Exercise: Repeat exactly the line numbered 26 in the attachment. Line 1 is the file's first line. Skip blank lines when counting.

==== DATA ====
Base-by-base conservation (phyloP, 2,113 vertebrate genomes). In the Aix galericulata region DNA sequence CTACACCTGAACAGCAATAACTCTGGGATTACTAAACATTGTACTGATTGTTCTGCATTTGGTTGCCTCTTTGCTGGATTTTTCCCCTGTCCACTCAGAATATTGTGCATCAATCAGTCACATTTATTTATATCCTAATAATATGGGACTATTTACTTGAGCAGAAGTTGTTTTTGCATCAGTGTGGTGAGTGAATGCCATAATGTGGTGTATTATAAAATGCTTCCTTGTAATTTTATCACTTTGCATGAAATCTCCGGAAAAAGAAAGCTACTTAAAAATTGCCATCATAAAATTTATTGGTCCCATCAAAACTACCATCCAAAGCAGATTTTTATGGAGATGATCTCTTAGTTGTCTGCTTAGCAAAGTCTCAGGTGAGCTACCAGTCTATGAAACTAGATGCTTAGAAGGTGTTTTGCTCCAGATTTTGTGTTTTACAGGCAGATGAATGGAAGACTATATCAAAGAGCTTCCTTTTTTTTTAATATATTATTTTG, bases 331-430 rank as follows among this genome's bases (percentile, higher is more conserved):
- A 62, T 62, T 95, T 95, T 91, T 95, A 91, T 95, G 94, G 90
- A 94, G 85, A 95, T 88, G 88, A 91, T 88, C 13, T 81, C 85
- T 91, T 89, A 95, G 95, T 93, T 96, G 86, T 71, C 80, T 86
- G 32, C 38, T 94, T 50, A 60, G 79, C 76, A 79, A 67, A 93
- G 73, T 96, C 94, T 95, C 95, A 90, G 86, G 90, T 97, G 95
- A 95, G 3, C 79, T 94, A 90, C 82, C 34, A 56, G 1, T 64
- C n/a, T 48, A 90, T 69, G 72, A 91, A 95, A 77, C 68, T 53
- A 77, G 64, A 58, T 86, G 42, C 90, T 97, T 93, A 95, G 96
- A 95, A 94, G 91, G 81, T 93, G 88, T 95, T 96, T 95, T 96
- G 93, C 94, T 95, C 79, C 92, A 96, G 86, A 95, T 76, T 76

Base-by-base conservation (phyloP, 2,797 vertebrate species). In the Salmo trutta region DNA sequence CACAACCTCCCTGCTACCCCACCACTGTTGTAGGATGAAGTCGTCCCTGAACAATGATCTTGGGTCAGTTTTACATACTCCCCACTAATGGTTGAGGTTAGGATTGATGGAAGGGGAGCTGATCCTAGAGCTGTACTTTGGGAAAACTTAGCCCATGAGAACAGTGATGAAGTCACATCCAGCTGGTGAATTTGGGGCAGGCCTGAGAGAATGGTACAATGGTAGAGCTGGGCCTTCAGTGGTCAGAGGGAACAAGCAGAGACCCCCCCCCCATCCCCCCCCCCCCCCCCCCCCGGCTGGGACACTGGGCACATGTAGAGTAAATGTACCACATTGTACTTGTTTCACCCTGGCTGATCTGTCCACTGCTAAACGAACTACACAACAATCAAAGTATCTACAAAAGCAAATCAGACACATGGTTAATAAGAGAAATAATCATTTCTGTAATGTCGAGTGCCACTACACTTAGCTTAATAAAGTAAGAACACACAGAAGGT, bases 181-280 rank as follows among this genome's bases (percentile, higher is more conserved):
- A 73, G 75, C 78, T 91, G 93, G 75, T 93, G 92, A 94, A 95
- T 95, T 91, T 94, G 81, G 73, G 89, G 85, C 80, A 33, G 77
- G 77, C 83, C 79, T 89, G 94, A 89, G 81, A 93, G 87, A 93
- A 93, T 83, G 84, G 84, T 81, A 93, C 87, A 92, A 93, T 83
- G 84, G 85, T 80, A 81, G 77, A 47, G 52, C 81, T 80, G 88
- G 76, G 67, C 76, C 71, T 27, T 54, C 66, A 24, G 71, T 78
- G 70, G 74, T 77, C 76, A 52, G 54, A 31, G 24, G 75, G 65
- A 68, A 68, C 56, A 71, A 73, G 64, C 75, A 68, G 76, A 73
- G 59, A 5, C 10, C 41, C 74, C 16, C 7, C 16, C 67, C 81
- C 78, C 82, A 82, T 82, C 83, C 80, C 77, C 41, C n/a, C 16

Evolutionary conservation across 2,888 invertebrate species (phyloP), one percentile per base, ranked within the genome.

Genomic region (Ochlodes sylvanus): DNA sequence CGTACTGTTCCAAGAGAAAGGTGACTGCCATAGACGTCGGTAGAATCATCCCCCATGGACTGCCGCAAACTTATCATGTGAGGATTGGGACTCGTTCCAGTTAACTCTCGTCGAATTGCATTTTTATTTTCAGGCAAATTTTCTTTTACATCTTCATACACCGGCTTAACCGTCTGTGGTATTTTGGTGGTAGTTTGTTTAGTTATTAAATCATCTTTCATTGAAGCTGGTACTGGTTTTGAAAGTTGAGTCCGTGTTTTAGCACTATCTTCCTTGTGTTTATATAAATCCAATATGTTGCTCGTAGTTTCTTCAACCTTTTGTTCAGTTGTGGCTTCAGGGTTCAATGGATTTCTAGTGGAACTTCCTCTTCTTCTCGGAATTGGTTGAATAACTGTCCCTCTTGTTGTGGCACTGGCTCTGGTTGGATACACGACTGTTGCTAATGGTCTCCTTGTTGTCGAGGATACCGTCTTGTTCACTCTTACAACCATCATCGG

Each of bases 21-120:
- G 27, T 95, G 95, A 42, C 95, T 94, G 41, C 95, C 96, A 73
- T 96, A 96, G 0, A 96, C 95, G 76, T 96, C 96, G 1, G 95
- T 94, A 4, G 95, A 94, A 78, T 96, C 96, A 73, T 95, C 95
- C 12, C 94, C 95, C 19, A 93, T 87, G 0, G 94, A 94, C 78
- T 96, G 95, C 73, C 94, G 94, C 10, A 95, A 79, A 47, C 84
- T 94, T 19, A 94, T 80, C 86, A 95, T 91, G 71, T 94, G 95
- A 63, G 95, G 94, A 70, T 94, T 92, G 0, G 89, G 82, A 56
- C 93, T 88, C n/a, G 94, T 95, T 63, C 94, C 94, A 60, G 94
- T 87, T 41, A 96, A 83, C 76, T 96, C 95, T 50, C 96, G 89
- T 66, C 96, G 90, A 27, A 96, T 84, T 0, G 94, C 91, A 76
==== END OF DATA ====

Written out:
- G 27, T 95, G 95, A 42, C 95, T 94, G 41, C 95, C 96, A 73